Post-Tromatic Success Disorder—The 2nd annual TromaDance New Mexico film festival (Oct. 21-23) seemed to bring out the crowds with an impressive lineup of five feature films and 40-plus shorts, all produced through the blood, sweat and tears of local filmmakers. When the dust settled, the Audience Choice Awards ended up going to Scott Phillips' twisted superhero parody “Scream, Science Bastard, Scream” in the short category and to Richard Griffin's hillbilly monster movie Seepage in the feature category. The Burning Paradise Independent Spirit Award went to Heidi Griffin's documentary “The Subject to Change,” while the “El Quemado” Grand Prize went to Cyndi Trissel's horror parody “Phone Friends.” Congratulations to Burning Paradise, Troma Entertainment, the Guild Cinema and to all the filmmakers for their success.
I'm just guessing here, but I would assume that filmmaker Atom Egoyan is a bit of an anomaly in Canada. Egyptian-born, Armenian-blooded, but raised in the chilly wilds of Western Canada, Egoyan has, for decades, been one of the premier agent provocateurs of the indie film biz. From the voyeuristic edge of his early work (Family Viewing, Speaking Parts) to the kinky kick of his middle-period films (The Adjuster, Exotica) to the mathematically precise heartbreak of his masterpiece (The Sweet Hereafter), Egoyan has created a body of work that excites and intrigues as many as it it offends. Among the clean cities, polite citizenry and universal healthcare of Canada, Egoyan and his sexually explicit excoriations of modern media and popular culture must seem--I don't know--a bit out of place, eh?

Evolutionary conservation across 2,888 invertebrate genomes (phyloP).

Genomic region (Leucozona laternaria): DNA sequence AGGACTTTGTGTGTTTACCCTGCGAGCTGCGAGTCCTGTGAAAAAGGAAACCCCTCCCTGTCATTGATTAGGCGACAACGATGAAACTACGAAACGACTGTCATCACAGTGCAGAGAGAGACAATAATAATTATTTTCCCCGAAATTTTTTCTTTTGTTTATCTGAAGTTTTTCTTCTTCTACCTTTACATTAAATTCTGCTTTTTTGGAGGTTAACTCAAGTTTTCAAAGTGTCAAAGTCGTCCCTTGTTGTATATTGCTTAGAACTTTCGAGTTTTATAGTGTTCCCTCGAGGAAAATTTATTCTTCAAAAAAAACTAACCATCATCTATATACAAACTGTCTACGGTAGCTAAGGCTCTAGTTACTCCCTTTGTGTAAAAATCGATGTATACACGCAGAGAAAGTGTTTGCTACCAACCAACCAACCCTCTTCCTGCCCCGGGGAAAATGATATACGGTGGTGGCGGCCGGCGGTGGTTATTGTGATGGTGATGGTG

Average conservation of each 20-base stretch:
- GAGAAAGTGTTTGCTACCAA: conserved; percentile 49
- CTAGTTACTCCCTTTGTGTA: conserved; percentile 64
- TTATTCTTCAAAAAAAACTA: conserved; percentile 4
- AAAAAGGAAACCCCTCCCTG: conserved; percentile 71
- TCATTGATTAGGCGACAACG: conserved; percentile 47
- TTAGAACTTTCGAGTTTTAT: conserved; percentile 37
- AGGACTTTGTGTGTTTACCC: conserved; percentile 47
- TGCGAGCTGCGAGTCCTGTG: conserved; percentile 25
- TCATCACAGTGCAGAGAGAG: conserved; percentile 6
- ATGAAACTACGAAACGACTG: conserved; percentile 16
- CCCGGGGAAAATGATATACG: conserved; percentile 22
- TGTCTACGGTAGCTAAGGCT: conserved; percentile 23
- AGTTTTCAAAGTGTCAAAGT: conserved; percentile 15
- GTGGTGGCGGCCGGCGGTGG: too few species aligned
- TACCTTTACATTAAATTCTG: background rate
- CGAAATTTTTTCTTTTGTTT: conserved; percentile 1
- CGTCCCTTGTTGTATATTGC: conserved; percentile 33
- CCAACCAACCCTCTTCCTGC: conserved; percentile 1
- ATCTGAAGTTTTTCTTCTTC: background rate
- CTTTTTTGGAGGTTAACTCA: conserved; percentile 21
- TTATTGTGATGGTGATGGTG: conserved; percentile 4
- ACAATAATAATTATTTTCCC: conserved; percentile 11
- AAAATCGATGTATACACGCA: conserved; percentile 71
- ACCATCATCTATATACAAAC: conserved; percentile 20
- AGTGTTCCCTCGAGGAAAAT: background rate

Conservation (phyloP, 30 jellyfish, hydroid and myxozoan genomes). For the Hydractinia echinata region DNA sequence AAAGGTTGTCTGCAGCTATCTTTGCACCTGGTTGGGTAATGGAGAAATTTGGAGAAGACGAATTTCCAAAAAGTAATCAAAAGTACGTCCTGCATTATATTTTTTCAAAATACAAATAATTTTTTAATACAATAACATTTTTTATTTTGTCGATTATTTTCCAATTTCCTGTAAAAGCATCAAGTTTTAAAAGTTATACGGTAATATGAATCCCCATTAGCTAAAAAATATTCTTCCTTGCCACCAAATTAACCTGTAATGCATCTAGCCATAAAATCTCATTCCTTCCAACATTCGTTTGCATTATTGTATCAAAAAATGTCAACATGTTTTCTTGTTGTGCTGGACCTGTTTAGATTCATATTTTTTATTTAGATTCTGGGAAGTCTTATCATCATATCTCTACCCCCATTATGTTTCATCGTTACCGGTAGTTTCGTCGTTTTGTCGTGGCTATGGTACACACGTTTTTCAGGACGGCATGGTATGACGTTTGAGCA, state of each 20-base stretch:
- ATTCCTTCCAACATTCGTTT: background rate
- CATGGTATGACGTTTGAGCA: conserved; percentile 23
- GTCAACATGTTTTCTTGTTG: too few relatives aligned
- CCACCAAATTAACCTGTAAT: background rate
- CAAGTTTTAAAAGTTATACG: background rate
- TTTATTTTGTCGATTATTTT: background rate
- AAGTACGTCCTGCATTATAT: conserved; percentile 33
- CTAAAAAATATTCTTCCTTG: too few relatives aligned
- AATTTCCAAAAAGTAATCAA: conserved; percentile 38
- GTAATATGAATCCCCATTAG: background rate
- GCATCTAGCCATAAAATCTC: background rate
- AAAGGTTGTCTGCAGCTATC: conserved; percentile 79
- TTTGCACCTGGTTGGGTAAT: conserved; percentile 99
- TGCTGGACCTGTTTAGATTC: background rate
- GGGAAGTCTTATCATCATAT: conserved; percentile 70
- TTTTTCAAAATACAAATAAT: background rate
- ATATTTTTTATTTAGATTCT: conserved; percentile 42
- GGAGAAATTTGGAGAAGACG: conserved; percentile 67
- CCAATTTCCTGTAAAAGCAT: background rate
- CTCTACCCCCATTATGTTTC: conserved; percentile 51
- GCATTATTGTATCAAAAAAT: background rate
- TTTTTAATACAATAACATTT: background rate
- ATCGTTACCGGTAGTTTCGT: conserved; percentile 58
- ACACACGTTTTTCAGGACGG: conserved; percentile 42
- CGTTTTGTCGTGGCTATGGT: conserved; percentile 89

It's sink or swim time for Disney. After enduring years of declining profits and management shake-ups—not to mention more stock market woes than Martha Stewart—the Mouse Corporation is releasing its first fully computer-generated feature cartoon made without the able assistance of Pixar. Having provided Disney with basically all of its unqualified successes in the last 10 years or so (Toy Story, Monsters Inc., The Incredibles), Pixar is now eager to dump the ungrateful Disney in favor of greener pastures and a bigger share of profits. Which leaves Disney in the unusual position of having to prove itself as an animation studio.
Comedy Central has finally found a perfect companion to its hit series “The Daily Show with Jon Stewart” by commissioning a spin-off series for regular contributor Stephen Colbert. The show is styled after personality-driven talking-head TV commentators, pundits like Bill O'Reilly who don't report the news so much as parrot party-line opinions about the news so that like-minded individuals can feel good about themselves by agreeing wholeheartedly.